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Courtesy is a fundamental ethical duty

Courtesy is a fundamental ethical duty

By Michael Dolan.

You have just had the worst telephone conversation in years with another solicitor.  You had called to discuss a conveyancing transaction and were roundly abused as being incompetent and not knowing what you are doing.  Less than polite language was used.  You are very upset and do not know what to do as you cannot understand what you did to trigger such a rude response.  The incident has made you think about what behaviour you should extend to others in the course of your professional work and how you should expect to be treated in return. 

Solicitors practise under professional conduct rules which require them to “be honest and courteous in all dealings in the course of legal practice.” (1) This is a fundamental ethical duty linked to their paramount duty to the court and the administration of justice. (2) 

Courtesy has been defined as “politeness, respect, and consideration for others.” (3)

The Victorian Legal Services Board + Commissioner (VLSB-C) has reported on a case where a solicitor appeared before the Victorian Civil and Administrative Tribunal (VCAT) on five charges of using discourteous, offensive and/or provocative language in emails to another lawyer; and 11 charges of communicating directly with that lawyer’s clients. The solicitor was also charged with using a discourteous or offensive manner when communicating with a third party about another solicitor. (4)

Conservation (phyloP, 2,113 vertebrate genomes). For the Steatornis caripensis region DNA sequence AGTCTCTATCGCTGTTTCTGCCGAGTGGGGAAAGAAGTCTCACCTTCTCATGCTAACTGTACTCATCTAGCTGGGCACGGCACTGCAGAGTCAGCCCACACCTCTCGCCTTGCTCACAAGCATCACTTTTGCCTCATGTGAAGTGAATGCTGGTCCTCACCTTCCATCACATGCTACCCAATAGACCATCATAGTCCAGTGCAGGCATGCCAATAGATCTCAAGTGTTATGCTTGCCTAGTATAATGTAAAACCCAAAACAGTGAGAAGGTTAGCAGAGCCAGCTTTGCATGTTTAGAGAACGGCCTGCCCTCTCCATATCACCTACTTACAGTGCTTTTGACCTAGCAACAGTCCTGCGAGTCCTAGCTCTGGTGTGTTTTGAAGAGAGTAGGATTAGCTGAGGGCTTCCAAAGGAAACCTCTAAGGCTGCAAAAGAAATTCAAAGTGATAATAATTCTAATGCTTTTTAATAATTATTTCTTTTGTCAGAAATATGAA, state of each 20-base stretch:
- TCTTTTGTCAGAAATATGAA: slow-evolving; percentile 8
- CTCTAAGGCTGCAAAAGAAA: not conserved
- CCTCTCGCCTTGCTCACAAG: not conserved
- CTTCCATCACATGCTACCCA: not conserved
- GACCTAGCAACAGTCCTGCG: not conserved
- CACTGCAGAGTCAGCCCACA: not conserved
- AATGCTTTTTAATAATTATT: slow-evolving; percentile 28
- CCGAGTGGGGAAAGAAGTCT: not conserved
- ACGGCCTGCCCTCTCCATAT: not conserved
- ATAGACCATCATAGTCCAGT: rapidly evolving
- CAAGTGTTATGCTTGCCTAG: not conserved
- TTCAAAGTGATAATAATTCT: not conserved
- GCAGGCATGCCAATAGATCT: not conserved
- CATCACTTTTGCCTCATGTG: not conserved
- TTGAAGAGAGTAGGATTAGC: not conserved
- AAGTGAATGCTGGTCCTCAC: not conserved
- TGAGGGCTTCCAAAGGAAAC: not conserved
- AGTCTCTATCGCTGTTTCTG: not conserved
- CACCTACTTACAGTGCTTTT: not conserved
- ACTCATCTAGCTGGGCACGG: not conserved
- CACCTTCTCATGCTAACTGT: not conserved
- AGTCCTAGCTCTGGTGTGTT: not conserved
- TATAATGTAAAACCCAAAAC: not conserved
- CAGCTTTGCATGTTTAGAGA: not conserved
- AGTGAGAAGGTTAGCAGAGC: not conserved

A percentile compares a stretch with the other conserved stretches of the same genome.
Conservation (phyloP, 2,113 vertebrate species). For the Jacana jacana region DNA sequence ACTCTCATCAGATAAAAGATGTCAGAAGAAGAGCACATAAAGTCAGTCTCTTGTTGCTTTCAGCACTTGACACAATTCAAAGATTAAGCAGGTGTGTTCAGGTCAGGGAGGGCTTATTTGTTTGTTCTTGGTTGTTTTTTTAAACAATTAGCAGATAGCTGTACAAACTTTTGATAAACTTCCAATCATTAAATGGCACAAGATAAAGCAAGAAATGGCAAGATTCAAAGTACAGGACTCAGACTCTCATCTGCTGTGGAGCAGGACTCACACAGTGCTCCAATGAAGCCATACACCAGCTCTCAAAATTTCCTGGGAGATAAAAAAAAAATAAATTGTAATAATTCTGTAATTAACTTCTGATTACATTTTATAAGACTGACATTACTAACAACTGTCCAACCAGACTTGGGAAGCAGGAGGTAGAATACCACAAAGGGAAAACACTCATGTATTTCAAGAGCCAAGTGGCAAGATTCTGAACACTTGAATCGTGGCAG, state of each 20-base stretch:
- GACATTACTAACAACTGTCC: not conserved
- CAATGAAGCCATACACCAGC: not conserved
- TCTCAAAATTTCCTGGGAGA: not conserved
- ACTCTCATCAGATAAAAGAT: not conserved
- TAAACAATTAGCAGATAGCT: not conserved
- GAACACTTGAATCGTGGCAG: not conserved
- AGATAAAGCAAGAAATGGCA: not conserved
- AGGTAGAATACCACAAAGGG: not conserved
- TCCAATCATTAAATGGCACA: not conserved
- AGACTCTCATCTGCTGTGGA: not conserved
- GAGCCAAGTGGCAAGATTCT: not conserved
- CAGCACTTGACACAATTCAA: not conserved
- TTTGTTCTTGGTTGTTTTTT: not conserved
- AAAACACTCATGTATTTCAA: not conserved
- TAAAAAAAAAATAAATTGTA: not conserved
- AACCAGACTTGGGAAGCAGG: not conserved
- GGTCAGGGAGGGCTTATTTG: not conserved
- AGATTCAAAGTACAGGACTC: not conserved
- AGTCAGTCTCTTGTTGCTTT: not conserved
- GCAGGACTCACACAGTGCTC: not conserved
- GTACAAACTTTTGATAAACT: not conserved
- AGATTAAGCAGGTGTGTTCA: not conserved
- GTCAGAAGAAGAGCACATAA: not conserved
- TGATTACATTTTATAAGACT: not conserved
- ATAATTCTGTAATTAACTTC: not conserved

The solicitor was representing two clients in separate property transactions within the one development, when she became frustrated with the vendor’s solicitor. Email communications became increasingly acrimonious and culminated in a series of emails by the solicitor which VCAT described as being ‘discourteous, offensive and/or provocative’. VCAT found the solicitor guilty of unsatisfactory professional conduct, issued a reprimand, and imposed a fine of $1,000.

The VLSB-C wrote:

Lawyers who use emotive and intemperate language when communicating with the other side risk bringing the profession into disrepute. This is poor conduct and only invites complaints against those who engage in it. Further, it seriously compromises the professional courtesy that is so important to the satisfactory resolution of disputes between clients.”

The danger of engaging in discourteous correspondence is exacerbated by the use of electronic communication when fast typing fingers can outstrip the thought processes which should underpin any form of communication in the course of legal practice.  As a young solicitor I was taught never to write anything that I would not  wish to cross-examined about in later court proceedings or see on the front page of a daily newspaper.

The last word goes to a former Chief Justice of the Supreme Court of NSW (5):

In a complex society such as ours relationships of civility, tolerance and trust cannot be established or maintained only on the basis of interpersonal relationships. They must be institutionalised. That is what has happened in the law. The institutions for the administration of justice, both in the courts and in the legal profession, operate on the basis of well recognised rules of proper conduct. Our legal system and profession has much to be proud of in this respect. We must ensure that it remains so and hope that others learn from the ability of this profession to resist the decline in civility apparent elsewhere in society.”

(This article first appeared in the Legal Executive Newsletter, a publication of the Institute of Legal Executives (Victoria) in 2017.)



  1. Legal Profession Uniform Law Australian Solicitors’ Conduct Rules, 2015, Rule 4.1.2
  2. Legal Profession Uniform Law Australian Solicitors’ Conduct Rules, 2015, Rule 3.1
  3. Collins English Dictionary
  4. Reprimand, fine for discourteous emails   
  5. The Hon J J Spigelman, AC, Opening of Law Term Dinner, 2006